One surefire way to receive a lot of complaints during a pricing change is to force existing members to pay more than they’re already paying. On the other hand, offering legacy pricing (or, letting customers keep their current price) helps to immediately quell any anxieties these members may have about the change.

One way to phrase this is to encourage existing members to “lock in their membership at the current price,” or similar.

Consider this scenario:

You only have 10 members, and you realize you’re charging too little. So, you let your members know they are “locked into” the best deal and focus on making more from your new customers.

If your site is early in its journey it can be better to keep your fewer existing members happy at the old price, and focus on the increased revenue from the many new customers you are going to have.

Mention Legacy Pricing in Your Email Subject Line

We recommend telling existing members that they’re getting legacy pricing in the first paragraph and the subject line of your email. You want this particular detail to reach your members, even if they don’t actually open your email.

Sometimes, you might need to raise prices on all of your members. Although plenty of products and services do raise their prices for new and existing customers alike, you should have a very strong reason to justify this kind of approach with your loyal members.

Do not violate the agreement you’ve already made with the customers you already have — whether that agreement is written or unwritten.

Amy Hoy, Stacking the Bricks

With some advanced planning, you might even be able to create a new membership level with access to the new features at the higher price, and keep your old plan with reduced features at the old price. This keeps the old price as an option, while incentivizing people to purchase the new, higher-priced option.

For example, when we first launched our Paid Memberships Pro Plus membership, we let people keep their Core membership at the old price, but they had to purchase Plus if they wanted to get updates for our Plus Add Ons.

If you decide not to give existing members ongoing legacy pricing, you could let them pay their current price for at least another month. Or, you could offer them some other kind of member loyalty reward like bonus content (podcasts, videos, downloads, etc.), access to an advanced feature, or points and credits toward a future purchase.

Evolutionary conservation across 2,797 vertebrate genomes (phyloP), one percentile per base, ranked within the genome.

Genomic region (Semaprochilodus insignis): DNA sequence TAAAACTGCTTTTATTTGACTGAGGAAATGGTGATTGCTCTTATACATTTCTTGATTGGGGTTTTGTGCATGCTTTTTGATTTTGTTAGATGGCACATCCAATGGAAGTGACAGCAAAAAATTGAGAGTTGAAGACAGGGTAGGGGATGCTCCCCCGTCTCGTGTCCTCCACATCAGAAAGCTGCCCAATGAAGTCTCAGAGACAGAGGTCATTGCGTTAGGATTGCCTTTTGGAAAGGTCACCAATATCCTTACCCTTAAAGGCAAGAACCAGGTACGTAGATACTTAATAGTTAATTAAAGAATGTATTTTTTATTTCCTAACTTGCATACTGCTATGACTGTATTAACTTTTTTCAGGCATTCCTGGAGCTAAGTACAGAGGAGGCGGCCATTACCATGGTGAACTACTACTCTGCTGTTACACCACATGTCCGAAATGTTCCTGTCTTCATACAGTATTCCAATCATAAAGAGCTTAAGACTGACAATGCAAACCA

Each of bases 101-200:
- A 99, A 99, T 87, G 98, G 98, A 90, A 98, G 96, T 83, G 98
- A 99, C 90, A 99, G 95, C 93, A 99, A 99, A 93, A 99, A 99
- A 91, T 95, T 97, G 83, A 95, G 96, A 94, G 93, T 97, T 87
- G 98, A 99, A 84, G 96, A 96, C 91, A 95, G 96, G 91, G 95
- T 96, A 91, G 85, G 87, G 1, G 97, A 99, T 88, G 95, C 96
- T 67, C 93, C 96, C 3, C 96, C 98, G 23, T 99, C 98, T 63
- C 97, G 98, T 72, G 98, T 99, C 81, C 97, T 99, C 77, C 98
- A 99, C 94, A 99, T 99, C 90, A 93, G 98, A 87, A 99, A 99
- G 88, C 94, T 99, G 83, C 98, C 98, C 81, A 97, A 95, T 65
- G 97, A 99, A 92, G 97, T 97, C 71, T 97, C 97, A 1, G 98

Before your pricing change goes live, you might also decide to let new customers purchase a membership at the current price. This gives them the chance to grab a deal, and puts a positive spin on what they otherwise might view as something negative.

Don’t Surprise Your Audience

Let’s face it: Nobody likes it when prices increase. In fact, being faced with paying a new, higher price can be disappointing and difficult to accept.

However, we can usually come to terms with these kinds of changes if given enough time and consideration.

Telling your audience about your price increase well in advance gives them time to:

  • Digest the new information
  • Think about their budget and requirements
  • Decide what’s best for them
  • Make other arrangements, if necessary
  • Take advantage of any time-sensitive offers you propose

In short: Giving your customers plenty of notice before a price increase shows them that you care about them.

Furthermore, if the increase in price will affect different audience segments in different ways, be sure to account for this in your communications. For example, your pricing change may only apply to a certain membership level, or it may not apply at all to existing customers.

Address different audience groups accordingly by segmenting your pricing change emails.

Do Inform Affiliates and Partners First 

A week or two before you publicly announce your pricing change, you’ll want to inform your affiliates, partners, and anyone else in your sales network. This gives them enough time to review the new information and update their marketing materials, for example.